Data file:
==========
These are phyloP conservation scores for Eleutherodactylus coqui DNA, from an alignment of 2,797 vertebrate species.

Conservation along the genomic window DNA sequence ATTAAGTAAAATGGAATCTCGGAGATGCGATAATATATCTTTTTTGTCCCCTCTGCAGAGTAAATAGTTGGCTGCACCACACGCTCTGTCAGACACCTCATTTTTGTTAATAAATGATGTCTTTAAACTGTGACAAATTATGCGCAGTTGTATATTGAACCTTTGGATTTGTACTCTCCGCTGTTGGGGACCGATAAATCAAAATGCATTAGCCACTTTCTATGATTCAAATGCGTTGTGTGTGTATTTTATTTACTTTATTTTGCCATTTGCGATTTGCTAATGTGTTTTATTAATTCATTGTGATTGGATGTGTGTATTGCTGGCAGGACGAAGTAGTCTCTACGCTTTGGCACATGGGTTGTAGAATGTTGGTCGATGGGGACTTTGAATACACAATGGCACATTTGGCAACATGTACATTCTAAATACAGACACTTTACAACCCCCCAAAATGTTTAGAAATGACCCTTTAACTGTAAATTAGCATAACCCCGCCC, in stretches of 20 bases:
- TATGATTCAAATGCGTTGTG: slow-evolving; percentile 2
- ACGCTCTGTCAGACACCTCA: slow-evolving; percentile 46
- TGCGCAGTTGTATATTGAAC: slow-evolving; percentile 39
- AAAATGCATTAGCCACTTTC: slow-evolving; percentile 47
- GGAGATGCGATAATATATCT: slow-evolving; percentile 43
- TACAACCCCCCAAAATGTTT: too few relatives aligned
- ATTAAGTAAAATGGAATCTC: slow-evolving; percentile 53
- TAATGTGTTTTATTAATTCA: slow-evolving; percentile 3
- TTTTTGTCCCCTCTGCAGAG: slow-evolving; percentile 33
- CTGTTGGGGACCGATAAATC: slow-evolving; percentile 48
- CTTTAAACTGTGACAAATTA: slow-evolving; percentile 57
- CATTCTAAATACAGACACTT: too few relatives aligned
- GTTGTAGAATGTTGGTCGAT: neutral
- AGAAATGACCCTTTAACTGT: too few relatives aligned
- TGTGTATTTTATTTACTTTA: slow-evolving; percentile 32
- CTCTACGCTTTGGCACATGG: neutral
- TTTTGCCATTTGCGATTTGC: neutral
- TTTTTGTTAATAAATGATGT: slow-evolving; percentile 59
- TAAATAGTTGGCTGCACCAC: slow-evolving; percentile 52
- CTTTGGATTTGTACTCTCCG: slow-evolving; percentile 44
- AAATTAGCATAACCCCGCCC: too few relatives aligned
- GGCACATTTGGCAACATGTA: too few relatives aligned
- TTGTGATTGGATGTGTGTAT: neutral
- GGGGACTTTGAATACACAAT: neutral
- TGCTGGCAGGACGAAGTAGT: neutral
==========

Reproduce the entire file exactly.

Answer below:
These are phyloP conservation scores for Eleutherodactylus coqui DNA, from an alignment of 2,797 vertebrate species.

Conservation along the genomic window DNA sequence ATTAAGTAAAATGGAATCTCGGAGATGCGATAATATATCTTTTTTGTCCCCTCTGCAGAGTAAATAGTTGGCTGCACCACACGCTCTGTCAGACACCTCATTTTTGTTAATAAATGATGTCTTTAAACTGTGACAAATTATGCGCAGTTGTATATTGAACCTTTGGATTTGTACTCTCCGCTGTTGGGGACCGATAAATCAAAATGCATTAGCCACTTTCTATGATTCAAATGCGTTGTGTGTGTATTTTATTTACTTTATTTTGCCATTTGCGATTTGCTAATGTGTTTTATTAATTCATTGTGATTGGATGTGTGTATTGCTGGCAGGACGAAGTAGTCTCTACGCTTTGGCACATGGGTTGTAGAATGTTGGTCGATGGGGACTTTGAATACACAATGGCACATTTGGCAACATGTACATTCTAAATACAGACACTTTACAACCCCCCAAAATGTTTAGAAATGACCCTTTAACTGTAAATTAGCATAACCCCGCCC, in stretches of 20 bases:
- TATGATTCAAATGCGTTGTG: slow-evolving; percentile 2
- ACGCTCTGTCAGACACCTCA: slow-evolving; percentile 46
- TGCGCAGTTGTATATTGAAC: slow-evolving; percentile 39
- AAAATGCATTAGCCACTTTC: slow-evolving; percentile 47
- GGAGATGCGATAATATATCT: slow-evolving; percentile 43
- TACAACCCCCCAAAATGTTT: too few relatives aligned
- ATTAAGTAAAATGGAATCTC: slow-evolving; percentile 53
- TAATGTGTTTTATTAATTCA: slow-evolving; percentile 3
- TTTTTGTCCCCTCTGCAGAG: slow-evolving; percentile 33
- CTGTTGGGGACCGATAAATC: slow-evolving; percentile 48
- CTTTAAACTGTGACAAATTA: slow-evolving; percentile 57
- CATTCTAAATACAGACACTT: too few relatives aligned
- GTTGTAGAATGTTGGTCGAT: neutral
- AGAAATGACCCTTTAACTGT: too few relatives aligned
- TGTGTATTTTATTTACTTTA: slow-evolving; percentile 32
- CTCTACGCTTTGGCACATGG: neutral
- TTTTGCCATTTGCGATTTGC: neutral
- TTTTTGTTAATAAATGATGT: slow-evolving; percentile 59
- TAAATAGTTGGCTGCACCAC: slow-evolving; percentile 52
- CTTTGGATTTGTACTCTCCG: slow-evolving; percentile 44
- AAATTAGCATAACCCCGCCC: too few relatives aligned
- GGCACATTTGGCAACATGTA: too few relatives aligned
- TTGTGATTGGATGTGTGTAT: neutral
- GGGGACTTTGAATACACAAT: neutral
- TGCTGGCAGGACGAAGTAGT: neutral